noodletoy is offline Senior Member
    Join Date
    May 2012
    Location
    land of the glass pinecones
    Posts
    2,873
    Originally Posted by noodletoy
    except for the bagel (erm, why is it sticky?) everything else just looks like barf. i can't really fathom what any of it is.



    Quote Originally Posted by jakey View Post
    since you can't tell a donut from a bagel, i'm not exactly shocked at your inability to fathom the other things.
    HA!! LMFAO. not a bad thing, i guess. i never did like donuts.
    As I ate the oysters with their strong taste of the sea and their faint metallic taste that the cold white wine washed away, leaving only the sea taste and the succulent texture, and as I drank their cold liquid from each shell and washed it down with the crisp taste of the wine, I lost the empty feeling and began to be happy and to make plans.

    – Ernest Hemingway

  4. #314
    Paleomom4's Avatar
    Paleomom4 is offline Junior Member
    Join Date
    Jul 2012
    Location
    Minnesota
    Posts
    26
    So question about counting calories.....I started paleo this Spring and I've gained 10 pounds. Some of it is muscle, but I still have a lot of fat to get rid of. So, I started counting calories (I use myfooddiary.com). How do I know which level of calories to eat to for weight loss? Do I do a BMR calculator and subtract 500 from that? If I did that, my BMR is about 1400 so I would have to eat 900 calories? I CAN'T do that.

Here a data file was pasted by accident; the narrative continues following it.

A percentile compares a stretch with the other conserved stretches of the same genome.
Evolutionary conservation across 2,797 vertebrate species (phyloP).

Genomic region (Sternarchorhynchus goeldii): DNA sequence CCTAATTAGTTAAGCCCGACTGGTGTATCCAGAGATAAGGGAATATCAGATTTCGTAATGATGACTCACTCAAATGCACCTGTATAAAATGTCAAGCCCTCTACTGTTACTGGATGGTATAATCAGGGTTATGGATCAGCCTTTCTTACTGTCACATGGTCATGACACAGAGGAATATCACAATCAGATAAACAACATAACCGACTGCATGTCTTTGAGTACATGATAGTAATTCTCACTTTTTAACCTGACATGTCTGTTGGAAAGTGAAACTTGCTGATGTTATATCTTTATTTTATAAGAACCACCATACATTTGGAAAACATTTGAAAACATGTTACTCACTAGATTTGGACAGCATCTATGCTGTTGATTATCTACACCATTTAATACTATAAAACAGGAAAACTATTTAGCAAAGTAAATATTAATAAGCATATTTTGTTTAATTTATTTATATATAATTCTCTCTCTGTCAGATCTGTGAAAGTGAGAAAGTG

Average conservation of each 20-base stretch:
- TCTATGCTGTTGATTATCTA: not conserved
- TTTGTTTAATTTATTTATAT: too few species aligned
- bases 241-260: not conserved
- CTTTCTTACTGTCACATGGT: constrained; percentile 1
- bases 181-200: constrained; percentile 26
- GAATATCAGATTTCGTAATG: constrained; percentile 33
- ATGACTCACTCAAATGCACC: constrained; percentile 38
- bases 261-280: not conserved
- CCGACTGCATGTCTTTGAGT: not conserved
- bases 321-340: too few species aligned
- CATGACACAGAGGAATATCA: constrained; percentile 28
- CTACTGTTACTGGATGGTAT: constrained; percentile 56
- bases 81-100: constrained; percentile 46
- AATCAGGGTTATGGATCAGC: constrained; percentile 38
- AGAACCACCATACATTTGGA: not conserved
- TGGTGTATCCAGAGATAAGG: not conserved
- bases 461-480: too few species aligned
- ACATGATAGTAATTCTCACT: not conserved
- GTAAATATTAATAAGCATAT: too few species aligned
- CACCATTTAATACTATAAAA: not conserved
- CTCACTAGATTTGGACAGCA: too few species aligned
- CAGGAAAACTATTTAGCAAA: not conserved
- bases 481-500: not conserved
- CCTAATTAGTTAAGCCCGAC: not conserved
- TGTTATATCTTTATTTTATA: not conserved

Does anyone know of a good formula for those of us who need to count calories to lose?

  5. #315
    StackingPlates's Avatar
    StackingPlates is offline Senior Member
    Join Date
    Feb 2012
    Posts
    456
    Try using Katch-McArdle and/or purchase a BodyBugg.

    No, don't use a hard number, use a percentage. ~5-10% is typically a good starting deficit...

  6. #316
    otzi's Avatar
    otzi Guest
    Quote Originally Posted by Paleomom4 View Post
    So question about counting calories.....I started paleo this Spring and I've gained 10 pounds. Some of it is muscle, but I still have a lot of fat to get rid of. So, I started counting calories (I use myfooddiary.com). How do I know which level of calories to eat to for weight loss? Do I do a BMR calculator and subtract 500 from that? If I did that, my BMR is about 1400 so I would have to eat 900 calories? I CAN'T do that.